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[115] some censures of a general kind. They took possession of the soil, and held their prize with an unyielding hand. They woke no sense of property in the Indian mind. They were inclined to keep all tribal usages and customs. Caring little for freedom, they retained in thrall a people who had always lived in thrall. They seldom interfered with family life. Tley let the sale of girls go on; and visited hutches where the bucks had several squaws. They left the ancient superstitions in the lodge, content with giving them new names.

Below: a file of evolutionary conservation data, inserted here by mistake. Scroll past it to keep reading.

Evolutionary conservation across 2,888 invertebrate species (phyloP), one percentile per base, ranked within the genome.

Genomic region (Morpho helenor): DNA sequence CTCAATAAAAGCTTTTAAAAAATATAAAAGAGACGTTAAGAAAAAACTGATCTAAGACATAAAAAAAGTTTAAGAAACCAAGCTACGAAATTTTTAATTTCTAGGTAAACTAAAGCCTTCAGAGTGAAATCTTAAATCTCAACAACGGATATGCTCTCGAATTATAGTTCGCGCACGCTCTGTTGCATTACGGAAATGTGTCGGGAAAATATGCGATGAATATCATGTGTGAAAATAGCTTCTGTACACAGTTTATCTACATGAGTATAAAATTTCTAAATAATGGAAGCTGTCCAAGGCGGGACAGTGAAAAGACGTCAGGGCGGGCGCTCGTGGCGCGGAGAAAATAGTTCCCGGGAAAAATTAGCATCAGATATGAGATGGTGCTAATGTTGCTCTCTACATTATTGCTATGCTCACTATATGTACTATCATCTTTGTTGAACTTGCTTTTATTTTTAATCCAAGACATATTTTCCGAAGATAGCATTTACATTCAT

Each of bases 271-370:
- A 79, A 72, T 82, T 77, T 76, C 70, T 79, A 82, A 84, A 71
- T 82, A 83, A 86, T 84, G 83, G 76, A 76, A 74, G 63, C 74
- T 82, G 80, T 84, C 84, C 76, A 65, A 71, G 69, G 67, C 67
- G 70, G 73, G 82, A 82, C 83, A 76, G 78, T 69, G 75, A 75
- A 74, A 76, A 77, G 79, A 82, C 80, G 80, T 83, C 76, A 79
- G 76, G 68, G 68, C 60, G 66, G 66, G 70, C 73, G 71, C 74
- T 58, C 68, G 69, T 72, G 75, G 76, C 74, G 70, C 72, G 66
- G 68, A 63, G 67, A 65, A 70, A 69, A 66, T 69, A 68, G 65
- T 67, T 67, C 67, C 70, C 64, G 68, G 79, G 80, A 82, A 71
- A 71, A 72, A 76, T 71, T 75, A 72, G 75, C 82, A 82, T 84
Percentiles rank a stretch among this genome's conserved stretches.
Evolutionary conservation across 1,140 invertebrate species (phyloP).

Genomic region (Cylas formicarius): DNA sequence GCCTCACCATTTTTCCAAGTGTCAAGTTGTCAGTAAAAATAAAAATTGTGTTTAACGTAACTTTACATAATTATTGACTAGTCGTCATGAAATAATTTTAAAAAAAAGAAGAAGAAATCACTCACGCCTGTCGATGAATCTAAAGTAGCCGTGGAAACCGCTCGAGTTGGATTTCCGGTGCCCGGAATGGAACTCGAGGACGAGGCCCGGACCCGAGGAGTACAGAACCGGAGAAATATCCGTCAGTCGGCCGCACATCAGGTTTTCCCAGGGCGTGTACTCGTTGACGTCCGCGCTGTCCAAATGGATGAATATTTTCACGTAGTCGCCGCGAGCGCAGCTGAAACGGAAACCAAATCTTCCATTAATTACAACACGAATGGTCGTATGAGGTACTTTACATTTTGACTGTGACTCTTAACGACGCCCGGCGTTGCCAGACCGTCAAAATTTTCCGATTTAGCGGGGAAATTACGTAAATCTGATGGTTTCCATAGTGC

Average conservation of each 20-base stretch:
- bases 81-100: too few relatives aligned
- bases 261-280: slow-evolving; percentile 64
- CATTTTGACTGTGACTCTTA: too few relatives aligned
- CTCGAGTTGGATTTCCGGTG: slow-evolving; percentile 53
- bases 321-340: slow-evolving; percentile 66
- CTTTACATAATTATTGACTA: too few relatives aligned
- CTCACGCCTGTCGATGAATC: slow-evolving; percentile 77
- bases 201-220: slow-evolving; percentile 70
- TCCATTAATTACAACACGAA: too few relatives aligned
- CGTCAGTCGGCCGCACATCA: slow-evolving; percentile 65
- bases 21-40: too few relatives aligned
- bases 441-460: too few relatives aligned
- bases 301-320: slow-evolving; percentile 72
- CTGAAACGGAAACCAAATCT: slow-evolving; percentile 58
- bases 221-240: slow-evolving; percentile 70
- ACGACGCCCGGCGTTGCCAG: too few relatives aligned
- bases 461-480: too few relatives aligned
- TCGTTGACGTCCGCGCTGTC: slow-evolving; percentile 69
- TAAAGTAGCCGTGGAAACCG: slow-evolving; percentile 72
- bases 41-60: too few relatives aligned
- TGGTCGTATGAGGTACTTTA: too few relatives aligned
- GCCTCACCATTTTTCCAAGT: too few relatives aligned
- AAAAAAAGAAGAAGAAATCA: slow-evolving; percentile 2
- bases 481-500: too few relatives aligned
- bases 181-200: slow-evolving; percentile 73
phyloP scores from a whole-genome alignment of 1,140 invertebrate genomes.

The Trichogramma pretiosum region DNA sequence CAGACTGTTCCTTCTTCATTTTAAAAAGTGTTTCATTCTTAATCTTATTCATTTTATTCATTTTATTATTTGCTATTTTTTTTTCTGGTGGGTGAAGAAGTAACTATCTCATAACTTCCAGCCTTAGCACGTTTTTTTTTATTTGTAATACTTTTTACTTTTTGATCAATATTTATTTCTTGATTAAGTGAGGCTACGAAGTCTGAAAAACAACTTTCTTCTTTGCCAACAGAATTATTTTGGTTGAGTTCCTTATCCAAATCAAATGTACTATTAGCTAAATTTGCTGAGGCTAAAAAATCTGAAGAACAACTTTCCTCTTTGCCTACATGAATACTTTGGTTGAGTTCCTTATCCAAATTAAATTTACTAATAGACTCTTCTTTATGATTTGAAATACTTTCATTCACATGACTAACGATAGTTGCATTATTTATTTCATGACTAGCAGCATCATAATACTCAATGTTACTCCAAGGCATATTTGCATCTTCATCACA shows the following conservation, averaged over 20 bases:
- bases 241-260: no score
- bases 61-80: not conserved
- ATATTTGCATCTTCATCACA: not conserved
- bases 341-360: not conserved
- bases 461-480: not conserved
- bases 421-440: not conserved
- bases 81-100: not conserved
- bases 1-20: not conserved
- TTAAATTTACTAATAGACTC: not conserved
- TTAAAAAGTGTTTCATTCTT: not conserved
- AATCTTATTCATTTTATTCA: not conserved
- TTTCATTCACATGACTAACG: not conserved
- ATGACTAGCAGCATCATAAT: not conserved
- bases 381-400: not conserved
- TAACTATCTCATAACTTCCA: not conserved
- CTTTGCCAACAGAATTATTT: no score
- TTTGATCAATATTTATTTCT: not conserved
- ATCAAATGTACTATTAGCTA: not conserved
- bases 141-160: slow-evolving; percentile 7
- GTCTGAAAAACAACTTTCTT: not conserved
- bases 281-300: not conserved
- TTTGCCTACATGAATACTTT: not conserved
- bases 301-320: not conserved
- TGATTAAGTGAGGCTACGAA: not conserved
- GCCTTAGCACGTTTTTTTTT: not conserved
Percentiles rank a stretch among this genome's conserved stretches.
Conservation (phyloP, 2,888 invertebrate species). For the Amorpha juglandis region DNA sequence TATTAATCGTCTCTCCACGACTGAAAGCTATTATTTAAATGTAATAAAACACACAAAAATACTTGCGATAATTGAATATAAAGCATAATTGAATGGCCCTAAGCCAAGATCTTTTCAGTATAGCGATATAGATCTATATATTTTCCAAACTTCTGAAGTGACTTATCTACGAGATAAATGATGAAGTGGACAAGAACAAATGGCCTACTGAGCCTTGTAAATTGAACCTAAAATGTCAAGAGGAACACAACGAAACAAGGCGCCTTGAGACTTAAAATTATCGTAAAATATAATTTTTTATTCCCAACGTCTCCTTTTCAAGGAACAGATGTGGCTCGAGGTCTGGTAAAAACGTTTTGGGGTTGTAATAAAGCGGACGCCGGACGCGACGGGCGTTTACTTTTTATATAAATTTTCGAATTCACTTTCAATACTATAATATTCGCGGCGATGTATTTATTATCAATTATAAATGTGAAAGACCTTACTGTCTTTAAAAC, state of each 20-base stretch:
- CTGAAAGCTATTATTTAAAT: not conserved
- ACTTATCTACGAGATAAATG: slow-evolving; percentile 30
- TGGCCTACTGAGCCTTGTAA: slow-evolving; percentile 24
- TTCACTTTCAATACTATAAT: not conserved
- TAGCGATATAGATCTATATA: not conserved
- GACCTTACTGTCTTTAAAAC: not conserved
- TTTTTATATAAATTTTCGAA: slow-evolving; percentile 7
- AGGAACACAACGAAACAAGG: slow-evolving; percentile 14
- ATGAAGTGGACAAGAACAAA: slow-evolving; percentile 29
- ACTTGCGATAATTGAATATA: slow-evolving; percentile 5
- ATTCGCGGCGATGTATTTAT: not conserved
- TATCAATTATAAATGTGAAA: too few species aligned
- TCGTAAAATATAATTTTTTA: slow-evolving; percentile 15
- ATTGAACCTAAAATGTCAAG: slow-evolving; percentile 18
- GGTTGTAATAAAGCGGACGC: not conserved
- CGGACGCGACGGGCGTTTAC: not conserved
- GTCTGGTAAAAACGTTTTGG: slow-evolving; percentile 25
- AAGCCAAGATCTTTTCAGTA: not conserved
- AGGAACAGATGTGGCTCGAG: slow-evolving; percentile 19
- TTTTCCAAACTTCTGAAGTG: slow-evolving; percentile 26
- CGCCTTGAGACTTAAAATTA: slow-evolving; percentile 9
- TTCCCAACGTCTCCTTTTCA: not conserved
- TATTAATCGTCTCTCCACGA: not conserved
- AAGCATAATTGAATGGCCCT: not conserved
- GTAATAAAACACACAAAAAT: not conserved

Yet, be their errors small or great, these brethren kept the tribes alive. A race of savages was drawn by them into a semblance of Christian order, and endowed with some slight knowledge of domestic arts. A prospect of improvement for the children yet unborn was opened out. Who says the fathers left no fruits? Why, thirty years after landing on these coasts, they had cleared and settled the choicest spots from San Diego to San Francisco. They owned sixty-seven thousand horned cattle, a hundred and seven thousand sheep, three thousand horses and mules. When the Mexicans broke in, they had a colony of eighteen hundred converts in this valley of I 2

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